THE RETAIL RURAL: SUFFOLK FIELD NOTES

In the corner of the pub, a group of old men begin to play, folk music with a tinge of the sea shanty. I want to say the instrument one holds is an accordion – but is that right?

There’s no given cue. They all just seem to know what to do. The girl at the bar tells me this is just what the old fellas do of a Friday night. It’s a sight only familiar to me from the old films I watch, a scene from weird landscape novels. Here it is, everyday and unassuming. I’m happy just to listen.

All the ales on offer are Adnams. I’m loyal to my Fullers and Shepherd Neame, but it’s an Adnams part of the country. The layout of the pub is odd, and tables have been shifted and rearranged to allow for the performers to perform. We ask if there’s space on a table where a man in fleece and walking boots sits sipping a pint and reading something on an iPad. He nods.

I’m with Nina and her dad. Somehow conversation strikes up (we don’t do this in the city, but when in Suffolk, etc.) Turns out the guy is up for the weekend on a birdwatching trip. Spending two days out at Minsmere, camping at Lonely Farm (real name) with a sleeping bag and ‘half a bottle of good scotch’. He’s come up from Bedfordshire. I feel weirdly jealous. I don’t even currently own a tent. We all chat quietly while the old men play in the background. I talk to him about the bitterns to found out on Minsmere. We have both heard, but never seen, them.

To go for a piss means striding through their circle and into the gents. I feel awkward, but they seem to not notice. 

This part of Suffolk is so quiet. Though it’s late March, the rain is still heavy and persistent and the temperature cold. The rain makes a quiet place quieter still. Land so flat I imagine it having been ironed out. 

In this place no real narrative presents itself, more a jumble of images sticky with strangeness. They remain after any attempt at the story has gone. 

Nina’s dad drives in his van through the narrow and muddy lanes. Through the rain flecked grass I lose count of the dead pheasants smashed and mangled at the roadside. 

I count instead the badgers. One two three, blood pooled on cracked tarmac, an animal I’ve never seen alive but so many dead. Their bodies are big doglike. There are unpleasant facts I’ve learned about what looks like roadkill could be something else; a cover up for brutality. I push the thought away.

We pass pig farms, the earth bare and brown, stark metal sheds giving the whole place the feel of some forgotten internment camp. Sows with swinging swollen teats dive faces into feed troughs. Rooks and carrion crows hop about scavenging what falls to the compacted earth.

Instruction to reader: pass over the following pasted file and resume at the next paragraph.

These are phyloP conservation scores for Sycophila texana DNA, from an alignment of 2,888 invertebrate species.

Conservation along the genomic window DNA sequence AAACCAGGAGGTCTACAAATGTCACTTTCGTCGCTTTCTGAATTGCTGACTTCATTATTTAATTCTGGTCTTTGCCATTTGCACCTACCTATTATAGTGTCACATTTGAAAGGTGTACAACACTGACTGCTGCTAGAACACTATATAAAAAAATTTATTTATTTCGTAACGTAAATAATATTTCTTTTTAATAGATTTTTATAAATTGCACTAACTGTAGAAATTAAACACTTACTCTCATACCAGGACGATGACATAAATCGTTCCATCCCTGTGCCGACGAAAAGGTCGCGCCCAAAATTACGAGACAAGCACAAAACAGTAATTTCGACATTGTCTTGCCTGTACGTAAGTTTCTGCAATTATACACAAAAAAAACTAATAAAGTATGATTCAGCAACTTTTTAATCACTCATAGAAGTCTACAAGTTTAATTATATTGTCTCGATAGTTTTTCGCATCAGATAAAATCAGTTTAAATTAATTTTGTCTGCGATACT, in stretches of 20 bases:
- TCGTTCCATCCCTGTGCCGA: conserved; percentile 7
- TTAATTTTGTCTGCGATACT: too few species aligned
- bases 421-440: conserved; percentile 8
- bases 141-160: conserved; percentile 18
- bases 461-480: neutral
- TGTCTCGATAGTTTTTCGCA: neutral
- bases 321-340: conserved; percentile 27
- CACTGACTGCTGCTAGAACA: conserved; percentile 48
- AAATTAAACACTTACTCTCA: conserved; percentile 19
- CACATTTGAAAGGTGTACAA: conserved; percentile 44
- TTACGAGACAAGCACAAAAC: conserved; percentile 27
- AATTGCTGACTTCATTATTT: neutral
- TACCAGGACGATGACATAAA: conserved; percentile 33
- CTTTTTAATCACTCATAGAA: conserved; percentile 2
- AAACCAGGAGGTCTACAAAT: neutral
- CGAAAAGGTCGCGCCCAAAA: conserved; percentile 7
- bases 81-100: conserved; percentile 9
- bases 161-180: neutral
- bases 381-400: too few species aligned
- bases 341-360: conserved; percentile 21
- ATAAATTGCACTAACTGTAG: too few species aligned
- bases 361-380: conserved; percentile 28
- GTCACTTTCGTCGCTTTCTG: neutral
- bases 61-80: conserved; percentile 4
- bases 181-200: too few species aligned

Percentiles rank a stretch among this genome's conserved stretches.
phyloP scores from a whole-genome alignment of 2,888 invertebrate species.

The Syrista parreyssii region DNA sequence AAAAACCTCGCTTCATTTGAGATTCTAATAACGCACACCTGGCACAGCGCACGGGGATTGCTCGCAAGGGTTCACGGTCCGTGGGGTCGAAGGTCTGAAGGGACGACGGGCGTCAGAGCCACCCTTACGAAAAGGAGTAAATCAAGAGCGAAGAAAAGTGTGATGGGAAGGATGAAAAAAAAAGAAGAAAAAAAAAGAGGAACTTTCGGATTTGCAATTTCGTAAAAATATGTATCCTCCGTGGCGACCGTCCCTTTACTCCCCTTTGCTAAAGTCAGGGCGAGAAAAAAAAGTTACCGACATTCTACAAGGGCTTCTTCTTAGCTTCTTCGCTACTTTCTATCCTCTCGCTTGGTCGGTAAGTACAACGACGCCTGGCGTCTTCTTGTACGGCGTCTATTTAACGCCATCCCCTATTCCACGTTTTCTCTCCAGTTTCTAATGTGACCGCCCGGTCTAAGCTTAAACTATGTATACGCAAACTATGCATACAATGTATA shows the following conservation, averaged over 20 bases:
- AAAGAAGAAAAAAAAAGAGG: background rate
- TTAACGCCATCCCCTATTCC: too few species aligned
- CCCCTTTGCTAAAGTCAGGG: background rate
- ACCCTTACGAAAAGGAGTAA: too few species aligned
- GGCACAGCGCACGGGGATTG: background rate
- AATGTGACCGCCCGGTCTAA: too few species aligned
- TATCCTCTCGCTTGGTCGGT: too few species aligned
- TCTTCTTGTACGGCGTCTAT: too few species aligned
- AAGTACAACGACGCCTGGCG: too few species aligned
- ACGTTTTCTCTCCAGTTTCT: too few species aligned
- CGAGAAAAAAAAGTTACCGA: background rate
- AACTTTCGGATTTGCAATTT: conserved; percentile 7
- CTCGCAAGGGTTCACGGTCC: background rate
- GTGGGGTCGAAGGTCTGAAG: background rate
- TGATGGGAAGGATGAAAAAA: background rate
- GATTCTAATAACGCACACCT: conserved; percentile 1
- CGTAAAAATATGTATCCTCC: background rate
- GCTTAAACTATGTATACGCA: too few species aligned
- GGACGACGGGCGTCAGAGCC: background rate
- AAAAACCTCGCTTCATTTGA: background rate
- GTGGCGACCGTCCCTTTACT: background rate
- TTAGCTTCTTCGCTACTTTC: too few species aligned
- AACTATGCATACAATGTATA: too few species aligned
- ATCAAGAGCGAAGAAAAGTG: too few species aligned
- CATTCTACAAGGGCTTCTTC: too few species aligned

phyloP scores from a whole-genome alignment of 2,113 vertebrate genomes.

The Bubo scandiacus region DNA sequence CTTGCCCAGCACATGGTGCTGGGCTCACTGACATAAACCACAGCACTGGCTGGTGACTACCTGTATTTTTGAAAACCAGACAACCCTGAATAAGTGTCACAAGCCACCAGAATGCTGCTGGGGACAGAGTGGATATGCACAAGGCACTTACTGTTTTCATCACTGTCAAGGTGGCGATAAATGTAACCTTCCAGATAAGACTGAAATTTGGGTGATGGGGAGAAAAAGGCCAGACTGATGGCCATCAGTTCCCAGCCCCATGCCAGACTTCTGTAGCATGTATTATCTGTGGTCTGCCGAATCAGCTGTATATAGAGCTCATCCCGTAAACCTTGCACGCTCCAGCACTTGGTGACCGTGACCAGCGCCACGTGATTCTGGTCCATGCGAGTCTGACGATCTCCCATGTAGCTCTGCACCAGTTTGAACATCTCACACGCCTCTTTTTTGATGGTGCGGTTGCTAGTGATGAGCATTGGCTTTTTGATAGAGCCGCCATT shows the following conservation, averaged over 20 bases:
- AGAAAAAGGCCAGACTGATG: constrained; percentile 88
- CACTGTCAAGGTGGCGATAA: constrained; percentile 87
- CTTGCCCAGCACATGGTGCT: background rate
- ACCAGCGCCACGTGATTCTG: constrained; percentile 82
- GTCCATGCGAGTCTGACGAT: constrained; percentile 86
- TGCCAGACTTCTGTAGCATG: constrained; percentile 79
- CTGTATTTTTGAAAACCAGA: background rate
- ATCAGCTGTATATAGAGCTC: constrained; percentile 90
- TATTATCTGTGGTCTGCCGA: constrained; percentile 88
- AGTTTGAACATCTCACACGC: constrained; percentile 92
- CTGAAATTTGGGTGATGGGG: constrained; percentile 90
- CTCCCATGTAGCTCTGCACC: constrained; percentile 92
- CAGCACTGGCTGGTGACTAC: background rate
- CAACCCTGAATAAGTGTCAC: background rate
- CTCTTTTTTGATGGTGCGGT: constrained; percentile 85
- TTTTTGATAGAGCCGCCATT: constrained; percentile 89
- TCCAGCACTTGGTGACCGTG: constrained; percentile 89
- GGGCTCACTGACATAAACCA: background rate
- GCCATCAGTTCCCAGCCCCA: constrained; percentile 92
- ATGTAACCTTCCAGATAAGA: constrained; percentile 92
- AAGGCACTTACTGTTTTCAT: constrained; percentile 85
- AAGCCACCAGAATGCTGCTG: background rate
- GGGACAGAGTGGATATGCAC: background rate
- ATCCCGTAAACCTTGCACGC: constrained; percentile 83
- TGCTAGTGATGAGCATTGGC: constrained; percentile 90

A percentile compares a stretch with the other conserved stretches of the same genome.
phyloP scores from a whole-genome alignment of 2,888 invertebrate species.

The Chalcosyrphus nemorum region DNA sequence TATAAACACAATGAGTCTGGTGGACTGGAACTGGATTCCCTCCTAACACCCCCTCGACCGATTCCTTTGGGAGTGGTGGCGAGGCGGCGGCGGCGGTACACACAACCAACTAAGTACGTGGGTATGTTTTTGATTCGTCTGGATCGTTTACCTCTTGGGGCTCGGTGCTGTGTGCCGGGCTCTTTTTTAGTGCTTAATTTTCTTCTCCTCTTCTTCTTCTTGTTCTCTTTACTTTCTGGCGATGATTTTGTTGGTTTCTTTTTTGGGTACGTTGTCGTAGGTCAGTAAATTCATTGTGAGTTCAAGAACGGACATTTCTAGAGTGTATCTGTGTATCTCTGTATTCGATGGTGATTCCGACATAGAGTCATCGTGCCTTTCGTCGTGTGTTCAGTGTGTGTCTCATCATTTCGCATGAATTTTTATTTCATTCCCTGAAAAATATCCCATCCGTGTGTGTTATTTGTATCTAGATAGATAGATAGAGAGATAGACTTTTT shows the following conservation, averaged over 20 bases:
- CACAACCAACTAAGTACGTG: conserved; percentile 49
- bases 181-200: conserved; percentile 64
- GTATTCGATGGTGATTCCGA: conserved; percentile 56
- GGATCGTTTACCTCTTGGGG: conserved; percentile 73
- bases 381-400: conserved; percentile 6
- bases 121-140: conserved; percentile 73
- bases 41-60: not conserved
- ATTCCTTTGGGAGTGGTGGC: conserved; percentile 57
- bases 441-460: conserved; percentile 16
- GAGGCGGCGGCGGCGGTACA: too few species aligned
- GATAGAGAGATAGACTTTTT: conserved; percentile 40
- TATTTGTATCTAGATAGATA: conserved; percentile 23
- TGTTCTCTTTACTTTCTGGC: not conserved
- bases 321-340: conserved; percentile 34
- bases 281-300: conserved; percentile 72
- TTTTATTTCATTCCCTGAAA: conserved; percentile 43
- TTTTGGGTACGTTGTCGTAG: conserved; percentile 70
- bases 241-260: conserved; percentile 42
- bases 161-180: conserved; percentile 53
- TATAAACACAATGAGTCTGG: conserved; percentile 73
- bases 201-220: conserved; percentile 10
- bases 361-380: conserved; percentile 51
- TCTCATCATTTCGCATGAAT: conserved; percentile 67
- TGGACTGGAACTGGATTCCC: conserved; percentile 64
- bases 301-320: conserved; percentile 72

In a field growing some crop that I cannot identify, two curlews hop around. So much written about them; but still a thrill.

In Saxmundham, we park up by the Tesco, a trip to stock up on bottles of wine and the other necessary items for a family meal. This mini-retail park, the supermarket, a Costa Coffee, etc. to infinity. In the trees that mark the perimeter of the car park, a settlement of rookeries, the birds cawing loudly as punters pack the boots of their four by fours with blue-and-white plastic bags. Retail rural, you could say. 

We take a short walk through the town. In the town hall, we find the shittest jumble sale I’ve ever seen. The highlight, a complete collection of the works of Jeremy Clarkson, in creased paperback editions.

On the way to Lowestoft, a bird of prey darts across the road, a merlin or a hobby, perhaps. Too quick to tell, just a blur.

In Lowestoft I take a solo walk down to the seafront, confront the cold North Sea, the coast inspiring in its bleakness, how it curves elegantly and sensuously away into the distance towards towns or villages I’ve forgotten the name of. I sit on the wall and smoke a rollup, look at the prints of dogs and walkers in the damp sand. As I walk back, past some old bandstand, I get that sticky sweet smell in my nostrils, see a group of teens huddling out of the rain, passing a joint amongst them. 

That night, returning to Snape in the van, in inky blackness, the vehicle’s lights catch the eyes of a hundred rabbits that hop around the small gorse-heavy common. Spectral and unnerving. 

Near Minsmere, the rain coming down hard, the remains of an abbey, now partly converted into some events space. We pass a drainage sluice. Find an Adnams pub on the edge of the reserve. Through the trees and obscured by the rain I can see a herd of deer moving through grassland. 

We head to Orford. The rain is endless. Down by the water, fierce wind whipping water into our eyes, I feel at home. Rusted boats and ground slippery underfoot. 

We look at Orford Castle, balk at the entry price. Something to do with Henry II, great views over Orford Ness and so on. A few other tourists in cagoules debate whether to bother to go in. We head off and find another church, ruined arches, the graveyard peaceful and timeless.

At the town hall, I see a recent Arts Council funded play has been on:

Oysters: A Tale of Sex, Boat-Building and Bivalve Molluscs.

I wish I’d seen it.